Last week the Federal Trade Commission, FTC, published new rules governing endorsements and testimonials. Among the new rules the biggest change (255.2 Consumer endorsements) relates to the advertising disclaimer “Results not typical.” This line has been used as a loophole since 1980, allowing advertisements with outrageous claims to be advertised as fact. The new rules state that:
“The Commission tested the communication of advertisements containing testimonials that clearly and prominently disclosed either “Results not typical” or the stronger “These testimonials are based on the experiences of a few people and you are not likely to have similar results.” Neither disclosure adequately reduced the communication that the experiences depicted are generally representative. Based upon this research, the Commission believes that similar disclaimers regarding the limited applicability of an endorser’s experience to what consumers may generally expect to achieve are unlikely to be effective.”
The impact of this change has yet to be seen, but many are looking at the positive and negative effects it will have on advertising. Hopefully our late night infomercials will no longer be full of “I made $50,000 in one week” or “Loose 50 pounds in a month with our magic diet” claims. However, unfortunately we may also be seeing less of the one of a kind inspirational stories like Jared Fogle, spokesperson for Subway.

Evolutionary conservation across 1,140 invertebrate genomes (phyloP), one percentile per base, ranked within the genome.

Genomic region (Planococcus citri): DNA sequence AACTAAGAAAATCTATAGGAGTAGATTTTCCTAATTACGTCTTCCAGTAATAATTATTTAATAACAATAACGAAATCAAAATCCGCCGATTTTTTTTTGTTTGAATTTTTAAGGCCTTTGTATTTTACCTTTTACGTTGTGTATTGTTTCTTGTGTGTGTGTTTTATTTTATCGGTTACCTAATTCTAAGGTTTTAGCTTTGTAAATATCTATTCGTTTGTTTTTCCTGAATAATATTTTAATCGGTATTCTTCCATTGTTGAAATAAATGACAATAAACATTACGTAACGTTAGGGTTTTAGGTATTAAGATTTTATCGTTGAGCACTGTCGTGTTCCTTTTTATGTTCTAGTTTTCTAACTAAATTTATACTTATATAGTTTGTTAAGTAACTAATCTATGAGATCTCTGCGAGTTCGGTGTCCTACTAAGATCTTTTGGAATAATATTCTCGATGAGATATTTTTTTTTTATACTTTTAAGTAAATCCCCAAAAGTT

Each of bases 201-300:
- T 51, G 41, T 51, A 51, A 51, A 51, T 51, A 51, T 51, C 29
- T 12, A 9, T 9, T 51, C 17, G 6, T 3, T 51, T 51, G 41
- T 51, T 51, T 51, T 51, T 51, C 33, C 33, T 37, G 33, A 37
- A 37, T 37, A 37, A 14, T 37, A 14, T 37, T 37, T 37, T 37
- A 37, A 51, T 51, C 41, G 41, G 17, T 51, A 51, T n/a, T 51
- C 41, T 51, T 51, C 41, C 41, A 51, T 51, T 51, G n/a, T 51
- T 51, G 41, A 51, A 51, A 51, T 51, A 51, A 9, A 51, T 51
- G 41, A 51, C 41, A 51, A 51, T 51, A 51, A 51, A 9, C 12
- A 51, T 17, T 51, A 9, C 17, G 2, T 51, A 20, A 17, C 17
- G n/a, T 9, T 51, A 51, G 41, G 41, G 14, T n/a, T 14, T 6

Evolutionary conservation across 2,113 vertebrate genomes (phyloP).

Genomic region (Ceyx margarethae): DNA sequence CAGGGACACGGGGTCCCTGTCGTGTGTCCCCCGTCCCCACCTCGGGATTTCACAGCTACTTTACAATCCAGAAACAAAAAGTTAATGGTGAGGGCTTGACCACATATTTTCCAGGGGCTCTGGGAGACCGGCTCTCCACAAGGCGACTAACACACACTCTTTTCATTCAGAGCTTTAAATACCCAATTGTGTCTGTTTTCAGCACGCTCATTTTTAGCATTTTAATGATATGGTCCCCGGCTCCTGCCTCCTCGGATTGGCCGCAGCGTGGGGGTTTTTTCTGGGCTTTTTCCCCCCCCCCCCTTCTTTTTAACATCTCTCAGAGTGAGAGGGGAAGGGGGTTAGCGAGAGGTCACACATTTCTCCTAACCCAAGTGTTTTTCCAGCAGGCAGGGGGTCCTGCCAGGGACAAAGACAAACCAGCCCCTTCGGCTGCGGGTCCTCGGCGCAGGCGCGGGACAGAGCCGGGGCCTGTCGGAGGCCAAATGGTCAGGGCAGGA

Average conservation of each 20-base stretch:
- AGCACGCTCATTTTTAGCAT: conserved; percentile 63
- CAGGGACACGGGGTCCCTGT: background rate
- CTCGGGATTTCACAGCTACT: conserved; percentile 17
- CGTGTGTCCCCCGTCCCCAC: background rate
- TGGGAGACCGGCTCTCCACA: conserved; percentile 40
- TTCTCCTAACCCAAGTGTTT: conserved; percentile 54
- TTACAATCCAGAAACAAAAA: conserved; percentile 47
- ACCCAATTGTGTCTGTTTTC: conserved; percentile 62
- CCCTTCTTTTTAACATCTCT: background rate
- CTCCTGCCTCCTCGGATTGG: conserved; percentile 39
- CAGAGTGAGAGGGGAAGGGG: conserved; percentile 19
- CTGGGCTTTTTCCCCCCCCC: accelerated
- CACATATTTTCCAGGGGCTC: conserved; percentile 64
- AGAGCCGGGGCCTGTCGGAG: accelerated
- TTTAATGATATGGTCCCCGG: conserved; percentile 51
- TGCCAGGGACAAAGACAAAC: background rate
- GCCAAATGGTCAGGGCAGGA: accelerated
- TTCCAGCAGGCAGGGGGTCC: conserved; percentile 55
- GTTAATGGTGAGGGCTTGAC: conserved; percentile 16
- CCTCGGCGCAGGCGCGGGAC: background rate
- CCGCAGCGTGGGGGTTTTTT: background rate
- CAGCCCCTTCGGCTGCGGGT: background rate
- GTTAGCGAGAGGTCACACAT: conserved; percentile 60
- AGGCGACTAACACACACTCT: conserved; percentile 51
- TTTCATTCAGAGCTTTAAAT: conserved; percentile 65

For more than 10 years Subway has utilized the results not typical language when including Jared in their advertisements. While Jared’s results were definitely not typical, he has been an icon for the millions struggling to loose weight. His was a success story among all of the failures, and the most surprising was that he lost over 245 pounds by eating fast food.
According to the new guidelines Subway would have to prove that Jared’s Subway weight loss experience was “representative of what consumers will generally achieve with the advertised product or service.” The guidelines provide many examples of correct and incorrect usage of said endorsements. These examples should limit the loopholes and subsequent false advertising, while aiding in the continued use of accurate and appropriate consumer endorsements. Hopefully keeping Jared on the Subway payroll.